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Warning to NDC on possible loss of support in the public service

File photo of Prime Minister Dickon Mitchell interacting with supporters during the 2022 election campaign

The Dickon Mitchell-led administration is running the risk of losing a lot of support from “the middle and lower levels of the public service” due to its continued failure to lessen the influence of many of the operatives of the former ruling party.

A senior qualified public officer who is known to be a strong supporter of the ruling National Democratic Congress (NDC) called THE NEW TODAY to complain about the decision of the 14-month old administration to allow these pro-NNP public officers to hold onto their top positions even if their competence level is questionable.

“I believe that they are already losing them (the middle and lower echelon of the public service),” she said.

According to the public officer, these state employees “are becoming so frustrated” as they expected the NDC to carry out the so-called Transformational Agenda that it campaigned upon to win the June 2022 general election.

“They were so excited when NDC won – these are the people who were willing to give NDC information (about the wrong-doing of the former NNP regime),” she said.

The officer who holds a top position in the public service expressed concern that Prime Minister Dickon Mitchell and his ministers have allowed “the NNP Senior Management” that was running the service prior to the change of government to frustrate and muzzle those public sector employees who were suspected of not being aligned to the previous regime.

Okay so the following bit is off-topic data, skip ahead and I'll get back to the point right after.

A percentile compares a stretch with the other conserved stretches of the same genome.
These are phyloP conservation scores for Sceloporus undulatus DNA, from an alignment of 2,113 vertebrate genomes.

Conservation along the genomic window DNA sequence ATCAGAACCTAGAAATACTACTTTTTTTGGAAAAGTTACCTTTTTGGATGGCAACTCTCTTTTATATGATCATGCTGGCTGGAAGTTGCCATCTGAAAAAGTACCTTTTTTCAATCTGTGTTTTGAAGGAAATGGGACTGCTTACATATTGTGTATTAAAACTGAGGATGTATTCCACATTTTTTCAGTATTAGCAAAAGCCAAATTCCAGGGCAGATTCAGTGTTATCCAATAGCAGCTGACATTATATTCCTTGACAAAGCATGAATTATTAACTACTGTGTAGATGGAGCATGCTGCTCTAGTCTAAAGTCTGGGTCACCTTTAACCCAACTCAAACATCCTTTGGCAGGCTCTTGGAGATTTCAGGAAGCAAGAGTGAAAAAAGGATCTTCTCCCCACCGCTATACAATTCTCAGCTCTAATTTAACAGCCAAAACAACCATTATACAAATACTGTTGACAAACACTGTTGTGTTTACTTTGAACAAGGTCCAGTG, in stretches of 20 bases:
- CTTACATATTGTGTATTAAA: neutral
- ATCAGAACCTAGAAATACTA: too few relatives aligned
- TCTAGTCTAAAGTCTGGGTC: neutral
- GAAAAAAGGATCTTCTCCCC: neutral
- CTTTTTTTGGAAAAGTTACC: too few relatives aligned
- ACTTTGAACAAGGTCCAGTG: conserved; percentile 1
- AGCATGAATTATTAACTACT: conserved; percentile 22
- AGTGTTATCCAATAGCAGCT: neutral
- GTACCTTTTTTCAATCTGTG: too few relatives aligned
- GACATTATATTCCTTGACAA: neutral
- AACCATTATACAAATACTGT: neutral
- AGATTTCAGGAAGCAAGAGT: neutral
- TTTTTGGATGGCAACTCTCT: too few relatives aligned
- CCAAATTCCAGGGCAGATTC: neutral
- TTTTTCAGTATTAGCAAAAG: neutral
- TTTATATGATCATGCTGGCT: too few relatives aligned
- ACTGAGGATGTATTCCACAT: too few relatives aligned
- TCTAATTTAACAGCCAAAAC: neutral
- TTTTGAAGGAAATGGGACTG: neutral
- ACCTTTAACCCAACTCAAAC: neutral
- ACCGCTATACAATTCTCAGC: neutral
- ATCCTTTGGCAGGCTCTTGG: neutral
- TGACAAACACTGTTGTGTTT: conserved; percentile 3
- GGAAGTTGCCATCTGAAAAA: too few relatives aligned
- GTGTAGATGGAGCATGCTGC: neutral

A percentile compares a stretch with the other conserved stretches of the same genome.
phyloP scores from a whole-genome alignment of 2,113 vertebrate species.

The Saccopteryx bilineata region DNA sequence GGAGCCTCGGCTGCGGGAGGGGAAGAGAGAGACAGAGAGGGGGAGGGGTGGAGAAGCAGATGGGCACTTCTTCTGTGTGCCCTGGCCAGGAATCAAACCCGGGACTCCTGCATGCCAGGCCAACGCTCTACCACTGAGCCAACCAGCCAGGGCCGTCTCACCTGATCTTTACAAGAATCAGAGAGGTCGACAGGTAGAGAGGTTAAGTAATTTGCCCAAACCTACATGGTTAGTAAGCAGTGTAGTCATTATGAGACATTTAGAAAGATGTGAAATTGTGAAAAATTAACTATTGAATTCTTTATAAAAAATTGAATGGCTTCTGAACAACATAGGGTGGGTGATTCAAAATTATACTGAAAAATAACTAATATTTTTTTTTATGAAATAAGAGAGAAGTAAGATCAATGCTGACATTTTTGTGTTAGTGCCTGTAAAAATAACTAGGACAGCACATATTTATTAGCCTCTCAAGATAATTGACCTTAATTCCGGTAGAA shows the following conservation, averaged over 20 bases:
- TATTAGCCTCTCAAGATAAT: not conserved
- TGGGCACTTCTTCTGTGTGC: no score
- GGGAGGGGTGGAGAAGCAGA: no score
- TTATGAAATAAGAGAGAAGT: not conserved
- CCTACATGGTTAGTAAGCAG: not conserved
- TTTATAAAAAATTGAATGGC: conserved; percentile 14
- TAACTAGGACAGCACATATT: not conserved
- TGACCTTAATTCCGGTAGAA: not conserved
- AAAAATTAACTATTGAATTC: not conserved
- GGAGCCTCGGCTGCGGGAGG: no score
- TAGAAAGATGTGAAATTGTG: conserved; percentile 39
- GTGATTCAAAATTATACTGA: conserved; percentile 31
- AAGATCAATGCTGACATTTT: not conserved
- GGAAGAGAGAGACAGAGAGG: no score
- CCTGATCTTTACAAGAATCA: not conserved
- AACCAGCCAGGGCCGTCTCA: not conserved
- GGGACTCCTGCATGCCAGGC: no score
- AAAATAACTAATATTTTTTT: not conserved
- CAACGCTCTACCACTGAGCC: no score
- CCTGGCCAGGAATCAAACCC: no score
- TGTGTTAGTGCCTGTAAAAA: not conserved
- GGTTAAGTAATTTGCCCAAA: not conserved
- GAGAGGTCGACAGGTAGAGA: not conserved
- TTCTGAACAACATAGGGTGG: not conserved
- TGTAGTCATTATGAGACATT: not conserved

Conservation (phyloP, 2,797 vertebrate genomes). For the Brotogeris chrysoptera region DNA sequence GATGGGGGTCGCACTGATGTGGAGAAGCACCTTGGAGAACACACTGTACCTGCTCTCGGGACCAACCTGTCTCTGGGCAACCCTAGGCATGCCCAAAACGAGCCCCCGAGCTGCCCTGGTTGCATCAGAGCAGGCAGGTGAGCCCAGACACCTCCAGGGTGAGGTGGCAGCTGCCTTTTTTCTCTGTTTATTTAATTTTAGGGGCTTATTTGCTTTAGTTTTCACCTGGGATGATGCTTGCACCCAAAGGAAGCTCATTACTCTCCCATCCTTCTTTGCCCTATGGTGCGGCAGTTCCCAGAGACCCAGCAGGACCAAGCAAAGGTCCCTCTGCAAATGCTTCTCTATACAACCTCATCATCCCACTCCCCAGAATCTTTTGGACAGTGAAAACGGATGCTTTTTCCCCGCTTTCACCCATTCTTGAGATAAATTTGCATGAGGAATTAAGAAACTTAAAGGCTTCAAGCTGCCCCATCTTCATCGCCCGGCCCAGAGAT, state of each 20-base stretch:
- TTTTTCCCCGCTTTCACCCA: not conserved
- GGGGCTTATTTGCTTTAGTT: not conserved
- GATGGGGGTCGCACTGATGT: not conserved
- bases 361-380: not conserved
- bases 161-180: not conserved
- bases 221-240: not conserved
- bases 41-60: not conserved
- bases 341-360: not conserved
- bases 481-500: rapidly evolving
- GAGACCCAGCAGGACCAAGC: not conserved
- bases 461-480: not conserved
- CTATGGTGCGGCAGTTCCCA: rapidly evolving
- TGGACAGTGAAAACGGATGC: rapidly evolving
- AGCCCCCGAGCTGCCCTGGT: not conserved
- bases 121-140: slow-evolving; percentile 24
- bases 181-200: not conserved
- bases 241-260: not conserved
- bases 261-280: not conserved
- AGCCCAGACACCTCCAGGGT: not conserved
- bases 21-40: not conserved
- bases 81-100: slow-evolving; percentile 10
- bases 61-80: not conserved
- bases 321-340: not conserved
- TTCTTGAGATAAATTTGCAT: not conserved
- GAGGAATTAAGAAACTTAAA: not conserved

She said these well-known NNP operatives who are now in total control under the NDC leaders are now “coming back and making the same decision that they were making over the last 10 years.”

She added that the pro-NDC public officers “are becoming very upset” and feared that this will be one of the reasons for what was termed the derailment of the Dickon Mitchell-led government before the next general election.

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The senior public officer indicated that if the Dickon Mitchell government loses the next general election it will not be like the 2008-13 period when Congress under Tillman Thomas collapsed in office due to infighting between two of the major players who came out of the 1979-83 Grenada Revolutionary era.

“It is going to be a situation similar to what Keith (Mitchell) faced where people had this expectation of good governance, a transformative initiative and then realising that is not so, it’s just nepotism, doing the same thing over and over – it’s just the same run-of-the mill operation and people are going to get disenchanted and move away from them”.

She warned the NDC to try and nip “in the bud” this trajectory that the government has now found itself in as this might turn out “to be detrimental for them” in terms of holding onto the seat of power at the Botanical Gardens at Tanteen.

Several public officers are known to have voted for NDC over NNP due to its commitment to honour the court ruling on Pension payments in keeping with the terms and conditions as laid out in the Grenada Constitution.

Prime Minister Dickon Mitchell emerged from the general election with a comfortable 9-6 victory at the polls over the NNP of Keith Mitchell.

Since then, former NNP Social Development Minister Delma Thomas has crossed the floor to give Congress a 10-5 majority in Parliament.

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